roman slaves

roman slaves - Brett Ford September 30th, 2007 Western Civ....

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Brett Ford Ford 1 September 30 th , 2007 Western Civ. Dr. Hajkowski Roman Slaves Slaves “were the clerks, cashiers, bookkeepers of Ancient Rome” (58), wrote Lionel Casson in his record Everyday Life in Ancient Rome . Casson describes slavery in Rome not as the trade of human beings, investment in unpaid man power, or the impoverished scraping to live. Slaves were worked to death. Their jobs were tiresome, grueling, manual labor duties without pay, meager rations, and poor living conditions. From ancient Rome to Antebellum America, slavery was never changed. Casson portrays the life of a slave in ancient Rome not only as desirable, but above average, when in truth, a slave’s life was Hell. Casson would prefer to focus his account on the high-profile property of the wealthy men of the city. These white collar slaves were at their master’s side more often than not. They had earned their master’s trust and were rewarded with more intimate relations and better jobs and duties. Certain slaves were even given the chance to “Mount the steps of the social ladder, in some cases to the very top” (64). They were loyal to their masters, because throughout their years of service, there was much to gain. Casson almost completely blows off the low-end slaves, living poorly in the rural outskirts of Rome. Rather, he focuses on the slaves in the city in the best positions:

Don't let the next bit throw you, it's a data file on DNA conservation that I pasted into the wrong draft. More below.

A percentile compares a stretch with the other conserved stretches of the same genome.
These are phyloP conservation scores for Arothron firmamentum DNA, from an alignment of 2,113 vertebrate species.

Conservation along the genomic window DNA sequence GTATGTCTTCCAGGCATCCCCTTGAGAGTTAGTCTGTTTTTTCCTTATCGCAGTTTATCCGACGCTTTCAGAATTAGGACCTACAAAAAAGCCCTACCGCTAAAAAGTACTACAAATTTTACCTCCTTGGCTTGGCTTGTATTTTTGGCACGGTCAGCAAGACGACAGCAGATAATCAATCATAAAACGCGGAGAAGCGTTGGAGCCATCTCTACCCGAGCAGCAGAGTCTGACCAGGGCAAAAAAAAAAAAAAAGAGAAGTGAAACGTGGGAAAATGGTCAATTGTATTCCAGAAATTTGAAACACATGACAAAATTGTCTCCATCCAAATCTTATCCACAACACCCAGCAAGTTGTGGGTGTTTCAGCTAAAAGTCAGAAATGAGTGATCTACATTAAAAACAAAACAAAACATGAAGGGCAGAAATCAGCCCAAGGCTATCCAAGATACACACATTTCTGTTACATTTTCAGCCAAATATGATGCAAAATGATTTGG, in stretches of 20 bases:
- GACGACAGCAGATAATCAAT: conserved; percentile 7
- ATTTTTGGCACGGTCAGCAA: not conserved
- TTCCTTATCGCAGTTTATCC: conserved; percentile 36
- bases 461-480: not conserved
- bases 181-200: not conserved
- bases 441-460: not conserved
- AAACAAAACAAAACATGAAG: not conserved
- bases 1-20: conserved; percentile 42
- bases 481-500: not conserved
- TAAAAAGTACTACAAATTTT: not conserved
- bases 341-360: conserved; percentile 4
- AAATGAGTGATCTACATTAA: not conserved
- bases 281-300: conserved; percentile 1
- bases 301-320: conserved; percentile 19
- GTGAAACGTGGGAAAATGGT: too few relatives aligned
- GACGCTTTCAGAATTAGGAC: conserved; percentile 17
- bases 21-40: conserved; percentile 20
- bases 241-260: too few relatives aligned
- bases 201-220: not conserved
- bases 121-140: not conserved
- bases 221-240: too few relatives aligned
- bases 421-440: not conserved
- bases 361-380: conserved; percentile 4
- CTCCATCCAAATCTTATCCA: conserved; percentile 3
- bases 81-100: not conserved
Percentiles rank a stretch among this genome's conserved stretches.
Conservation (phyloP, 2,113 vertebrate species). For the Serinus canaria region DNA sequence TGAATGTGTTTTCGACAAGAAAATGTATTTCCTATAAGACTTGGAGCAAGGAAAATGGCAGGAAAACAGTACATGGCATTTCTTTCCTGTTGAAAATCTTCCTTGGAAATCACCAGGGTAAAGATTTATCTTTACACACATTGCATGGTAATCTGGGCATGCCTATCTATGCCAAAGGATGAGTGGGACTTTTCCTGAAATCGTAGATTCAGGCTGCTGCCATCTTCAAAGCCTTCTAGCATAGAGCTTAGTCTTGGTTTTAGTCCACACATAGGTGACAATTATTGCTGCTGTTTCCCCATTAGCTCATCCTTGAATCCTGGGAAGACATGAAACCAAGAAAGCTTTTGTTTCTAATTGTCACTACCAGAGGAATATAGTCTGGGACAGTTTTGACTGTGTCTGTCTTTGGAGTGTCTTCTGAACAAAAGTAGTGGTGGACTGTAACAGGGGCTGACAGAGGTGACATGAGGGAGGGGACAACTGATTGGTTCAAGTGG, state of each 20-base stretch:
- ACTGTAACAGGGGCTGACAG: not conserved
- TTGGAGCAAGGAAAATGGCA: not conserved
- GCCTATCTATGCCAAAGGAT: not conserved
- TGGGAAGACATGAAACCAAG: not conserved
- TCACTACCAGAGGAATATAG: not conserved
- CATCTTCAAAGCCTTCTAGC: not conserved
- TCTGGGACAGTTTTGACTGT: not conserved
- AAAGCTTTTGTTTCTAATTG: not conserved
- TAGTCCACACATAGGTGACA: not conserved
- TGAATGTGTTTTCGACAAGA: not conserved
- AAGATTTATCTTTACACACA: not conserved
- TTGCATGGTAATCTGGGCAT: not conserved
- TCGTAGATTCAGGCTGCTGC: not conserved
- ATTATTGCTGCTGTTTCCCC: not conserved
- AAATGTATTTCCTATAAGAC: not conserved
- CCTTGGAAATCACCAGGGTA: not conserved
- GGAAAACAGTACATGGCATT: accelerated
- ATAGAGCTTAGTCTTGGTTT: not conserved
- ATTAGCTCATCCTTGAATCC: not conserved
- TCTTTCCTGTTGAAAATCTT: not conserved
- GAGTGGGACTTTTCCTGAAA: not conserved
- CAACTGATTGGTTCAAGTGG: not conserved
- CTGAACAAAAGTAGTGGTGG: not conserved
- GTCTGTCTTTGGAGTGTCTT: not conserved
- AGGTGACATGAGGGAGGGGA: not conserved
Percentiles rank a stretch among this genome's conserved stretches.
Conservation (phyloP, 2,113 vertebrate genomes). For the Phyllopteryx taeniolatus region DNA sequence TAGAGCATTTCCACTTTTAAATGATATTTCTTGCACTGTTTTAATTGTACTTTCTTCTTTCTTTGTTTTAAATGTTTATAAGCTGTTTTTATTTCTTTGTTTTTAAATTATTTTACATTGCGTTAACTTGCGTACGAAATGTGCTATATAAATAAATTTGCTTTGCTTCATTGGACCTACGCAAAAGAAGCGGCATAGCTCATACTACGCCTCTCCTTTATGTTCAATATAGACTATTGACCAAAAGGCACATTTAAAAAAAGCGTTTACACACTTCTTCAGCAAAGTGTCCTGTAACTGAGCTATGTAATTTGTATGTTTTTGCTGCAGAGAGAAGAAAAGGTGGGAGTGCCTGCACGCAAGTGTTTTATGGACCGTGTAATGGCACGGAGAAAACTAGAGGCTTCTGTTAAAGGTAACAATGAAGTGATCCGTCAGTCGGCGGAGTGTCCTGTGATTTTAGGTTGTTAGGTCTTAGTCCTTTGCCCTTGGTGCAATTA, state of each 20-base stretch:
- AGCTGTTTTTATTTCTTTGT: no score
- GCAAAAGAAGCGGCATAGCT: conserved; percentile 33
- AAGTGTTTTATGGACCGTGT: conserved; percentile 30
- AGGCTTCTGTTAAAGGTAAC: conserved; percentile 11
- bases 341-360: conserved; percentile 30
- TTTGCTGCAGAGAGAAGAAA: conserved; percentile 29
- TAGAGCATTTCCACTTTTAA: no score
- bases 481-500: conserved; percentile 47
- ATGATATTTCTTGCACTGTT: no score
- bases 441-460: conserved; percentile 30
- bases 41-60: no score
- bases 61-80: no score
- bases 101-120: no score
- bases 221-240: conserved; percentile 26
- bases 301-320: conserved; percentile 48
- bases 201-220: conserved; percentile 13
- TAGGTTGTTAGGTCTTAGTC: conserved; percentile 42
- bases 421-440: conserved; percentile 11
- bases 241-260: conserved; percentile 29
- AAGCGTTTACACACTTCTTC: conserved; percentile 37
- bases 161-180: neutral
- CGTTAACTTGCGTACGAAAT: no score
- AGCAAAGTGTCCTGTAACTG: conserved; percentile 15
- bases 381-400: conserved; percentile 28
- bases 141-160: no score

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Ford 2 Banks were owned by Greek or Roman families, but the officers in charge of them [were] slaves… Ships and cargoes that crossed the Mediterranean belonged to wealthy Greeks or Romans, but the crews… [and the] captain could be slaves. Absentee landlords of great
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This note was uploaded on 06/10/2008 for the course HIS 101C taught by Professor Tom during the Spring '08 term at Misericordia.

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roman slaves - Brett Ford September 30th, 2007 Western Civ....

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